For adrenaline jockeys who only seek action, very little dialogue and zero storyline bogging down your movies, this one’s for you!
The Hobbit: The Battle of the Five Armies wraps up J. R. R. Tolkein’s original bedtime story which he told his children eons ago… the tale that was extended into not one, not two, but three feature films.
Knowing the backstory of the previous two Hobbit movies (as well as the entire Lord of the Rings trilogy) is unnecessary when watching this movie, but helpful for enjoying the entire experience.
As the movie opens in this final chapter of the storyline, there’s absolutely ZERO summary of past events. In fact, the storytelling mechanics are abrupt and definitely lacking in this wrap-up movie. It took me a few moments trying to remember what happened in the last Hobbit movie (in fact, I had to rewatch it on HBO after seeing this flick before writing this review).
Smaug the Great has finally been unleashed, that means things are really heating up at Laketown. Once the dragon has been dealt with (a little too quickly, in my opinion), the white elephant in the room is figuring out how to disperse all the treasure within The Lonely Mountain. Before that can happen, though, the Battle of the Five Armies breaks out. Which is a fun, free-for-all melee.
At the conclusion, the movie never really resolves the Heart of the Mountain issue, which is unheard of, since Peter Jackson loves to wrap up so many odds and ends, he usually has multiple scenes that could be substituted for actual endings. However, he does a really good job prepping the audience for the events of The Lord of the Rings movie trilogy, which takes place, chronologically, after the Hobbit trilogy.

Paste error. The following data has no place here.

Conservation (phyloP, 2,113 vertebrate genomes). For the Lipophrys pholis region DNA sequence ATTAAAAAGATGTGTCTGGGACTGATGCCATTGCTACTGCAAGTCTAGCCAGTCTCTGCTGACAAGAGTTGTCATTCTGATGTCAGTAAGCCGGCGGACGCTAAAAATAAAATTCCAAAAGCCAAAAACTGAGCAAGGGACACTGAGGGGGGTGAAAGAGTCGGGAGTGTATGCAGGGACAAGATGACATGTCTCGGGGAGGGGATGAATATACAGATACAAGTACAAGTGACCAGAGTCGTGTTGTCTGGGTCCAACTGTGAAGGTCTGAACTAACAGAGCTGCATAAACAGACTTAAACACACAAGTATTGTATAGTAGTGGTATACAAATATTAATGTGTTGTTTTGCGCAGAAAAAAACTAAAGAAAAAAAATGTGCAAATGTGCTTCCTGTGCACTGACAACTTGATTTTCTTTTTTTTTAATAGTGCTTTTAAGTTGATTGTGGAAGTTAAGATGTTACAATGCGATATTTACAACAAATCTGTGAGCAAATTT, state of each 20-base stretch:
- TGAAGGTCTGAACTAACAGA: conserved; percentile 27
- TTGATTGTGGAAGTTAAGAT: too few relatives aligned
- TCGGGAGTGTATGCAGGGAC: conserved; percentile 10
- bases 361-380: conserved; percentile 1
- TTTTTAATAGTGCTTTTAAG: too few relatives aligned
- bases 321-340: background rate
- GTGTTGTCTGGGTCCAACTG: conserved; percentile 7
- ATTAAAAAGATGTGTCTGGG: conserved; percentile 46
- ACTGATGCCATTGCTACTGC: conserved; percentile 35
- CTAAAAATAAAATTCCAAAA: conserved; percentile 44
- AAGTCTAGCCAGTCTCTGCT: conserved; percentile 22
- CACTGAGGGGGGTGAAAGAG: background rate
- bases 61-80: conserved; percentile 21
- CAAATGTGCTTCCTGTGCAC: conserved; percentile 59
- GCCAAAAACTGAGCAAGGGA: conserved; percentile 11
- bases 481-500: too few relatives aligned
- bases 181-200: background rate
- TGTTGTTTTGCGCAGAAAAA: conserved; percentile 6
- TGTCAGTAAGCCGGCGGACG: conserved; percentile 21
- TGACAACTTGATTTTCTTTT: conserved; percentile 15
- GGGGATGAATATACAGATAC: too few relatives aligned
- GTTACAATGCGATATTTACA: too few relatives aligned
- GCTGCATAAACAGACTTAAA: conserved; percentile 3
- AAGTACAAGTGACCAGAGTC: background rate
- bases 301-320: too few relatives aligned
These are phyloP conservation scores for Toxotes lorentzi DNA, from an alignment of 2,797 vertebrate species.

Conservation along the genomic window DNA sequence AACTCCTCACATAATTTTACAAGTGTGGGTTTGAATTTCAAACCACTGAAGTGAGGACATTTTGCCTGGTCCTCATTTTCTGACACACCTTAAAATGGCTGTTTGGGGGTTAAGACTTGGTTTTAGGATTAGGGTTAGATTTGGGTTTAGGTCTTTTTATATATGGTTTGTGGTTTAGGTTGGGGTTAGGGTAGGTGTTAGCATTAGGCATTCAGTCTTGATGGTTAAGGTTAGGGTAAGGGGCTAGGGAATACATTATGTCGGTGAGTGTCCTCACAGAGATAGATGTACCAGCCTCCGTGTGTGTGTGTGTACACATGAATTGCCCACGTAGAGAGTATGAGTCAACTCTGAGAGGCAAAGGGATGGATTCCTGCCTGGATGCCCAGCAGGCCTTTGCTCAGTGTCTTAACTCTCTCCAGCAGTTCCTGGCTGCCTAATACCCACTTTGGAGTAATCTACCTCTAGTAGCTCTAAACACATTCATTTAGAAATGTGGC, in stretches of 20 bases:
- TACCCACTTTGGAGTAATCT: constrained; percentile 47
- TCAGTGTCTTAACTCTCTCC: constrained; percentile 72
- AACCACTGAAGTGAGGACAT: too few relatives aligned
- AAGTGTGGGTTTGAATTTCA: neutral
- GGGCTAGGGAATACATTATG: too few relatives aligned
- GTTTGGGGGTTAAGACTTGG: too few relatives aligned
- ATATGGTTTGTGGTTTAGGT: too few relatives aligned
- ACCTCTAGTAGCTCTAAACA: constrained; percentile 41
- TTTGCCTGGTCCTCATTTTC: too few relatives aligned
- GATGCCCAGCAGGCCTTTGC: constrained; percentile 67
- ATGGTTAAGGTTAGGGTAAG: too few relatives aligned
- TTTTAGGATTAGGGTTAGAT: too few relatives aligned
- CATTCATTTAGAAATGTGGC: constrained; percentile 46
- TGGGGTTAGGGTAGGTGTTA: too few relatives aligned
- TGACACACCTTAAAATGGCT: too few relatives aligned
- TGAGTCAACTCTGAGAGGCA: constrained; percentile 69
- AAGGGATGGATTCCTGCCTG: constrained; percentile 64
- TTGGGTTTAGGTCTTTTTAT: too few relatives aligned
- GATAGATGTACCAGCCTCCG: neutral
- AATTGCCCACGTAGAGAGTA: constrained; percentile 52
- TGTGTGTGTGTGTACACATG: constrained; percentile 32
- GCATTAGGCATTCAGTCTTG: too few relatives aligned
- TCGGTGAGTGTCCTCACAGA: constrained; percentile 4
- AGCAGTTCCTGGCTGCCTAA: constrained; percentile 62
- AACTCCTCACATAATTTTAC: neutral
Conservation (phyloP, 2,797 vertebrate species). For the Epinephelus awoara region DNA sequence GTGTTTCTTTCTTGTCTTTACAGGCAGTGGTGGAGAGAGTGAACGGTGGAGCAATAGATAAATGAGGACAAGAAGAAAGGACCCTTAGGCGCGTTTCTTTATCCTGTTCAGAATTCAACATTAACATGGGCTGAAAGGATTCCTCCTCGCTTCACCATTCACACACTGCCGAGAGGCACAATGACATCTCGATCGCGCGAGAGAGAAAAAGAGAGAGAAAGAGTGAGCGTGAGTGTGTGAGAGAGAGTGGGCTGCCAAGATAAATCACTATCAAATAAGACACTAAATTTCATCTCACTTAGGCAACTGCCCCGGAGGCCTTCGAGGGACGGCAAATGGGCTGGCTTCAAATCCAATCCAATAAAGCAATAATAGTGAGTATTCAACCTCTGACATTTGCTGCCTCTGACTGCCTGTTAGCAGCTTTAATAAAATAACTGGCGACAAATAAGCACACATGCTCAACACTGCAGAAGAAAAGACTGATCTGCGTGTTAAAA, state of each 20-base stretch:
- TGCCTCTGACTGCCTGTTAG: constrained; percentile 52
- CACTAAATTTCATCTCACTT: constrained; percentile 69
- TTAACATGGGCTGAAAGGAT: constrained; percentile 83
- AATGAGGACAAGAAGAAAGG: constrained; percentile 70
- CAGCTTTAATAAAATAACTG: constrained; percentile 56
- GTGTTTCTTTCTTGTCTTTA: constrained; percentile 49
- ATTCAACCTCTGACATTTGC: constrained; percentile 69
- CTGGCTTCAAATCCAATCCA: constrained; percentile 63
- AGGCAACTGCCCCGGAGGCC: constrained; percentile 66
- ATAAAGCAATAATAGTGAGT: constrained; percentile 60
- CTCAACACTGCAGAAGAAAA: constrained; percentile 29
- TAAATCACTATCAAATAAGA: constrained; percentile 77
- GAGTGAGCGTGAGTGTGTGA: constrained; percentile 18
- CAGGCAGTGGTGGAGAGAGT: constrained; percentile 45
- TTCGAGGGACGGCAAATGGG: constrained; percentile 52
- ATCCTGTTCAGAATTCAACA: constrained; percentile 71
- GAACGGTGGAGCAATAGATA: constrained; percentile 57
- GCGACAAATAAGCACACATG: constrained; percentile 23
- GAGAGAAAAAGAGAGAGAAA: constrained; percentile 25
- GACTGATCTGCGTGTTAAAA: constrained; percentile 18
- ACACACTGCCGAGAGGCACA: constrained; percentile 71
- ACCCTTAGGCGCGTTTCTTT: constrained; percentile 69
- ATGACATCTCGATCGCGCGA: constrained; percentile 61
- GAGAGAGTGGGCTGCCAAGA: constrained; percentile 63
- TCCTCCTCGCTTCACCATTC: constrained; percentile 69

Having read many of Tolkein’s books, there’s TONS of nitpicky moments to break down and point out, the biggest of which is featuring an unnecessary love triangle tacked onto yet another trilogy. Why Jackson feels this is romance is necessary is beyond me… for a second time. Clearly it was forced (not happening in the novel, at all) and took away from the main focus of the movie: money corrupts all good intentions. In fact, the dragon sickness that corrupted Thorin was pretty cool, although I don’t remember that in the book, either.
– Smaug feels wasted, only used in bits of the three movies.
– Gandalf does no magic in this movie. How is that? He’s a wizard!
– Were-worms? Never saw that one coming.
– So much action! It’s like a battleground ballet.
– Saruman does some impressive ghost fighting.
– Orlando Bloom shines in the spotlight, even though he’s not featured in the book.
– This is the shortest of all Tolkein movies by Jackson. That is a good ting.
For the first time in either trilogy, Battle features the all-powerful Galadriel, showing off her true powers, which is quite impressive. Cate Blanchette’s portrayal is still my favorite from both of the trilogies. She exudes power, style and grace, stealing every scene she’s in.
While much of the filler material inserted into the three Hobbit movies by Jackson, Del Toro, et al. feels unnecessary, I did enjoy watching each one. Unfortunately, this one feels the most unbalanced of them all.
By the looks of Ian McKellan and Christopher Lee, they most likely won’t be appearing in the next Tolkein tale, so that begs the question: Which Tolkein book will be adapted next? His name has been a license to print money for Peter Jackson and his Weta crew for a long time, now. I’d love to see The Silmarillion or even The Book of Lost Tales to hit the big screen, but I would especially enjoy seeing The Adventures of Tom Bombadill come alive on the big screen!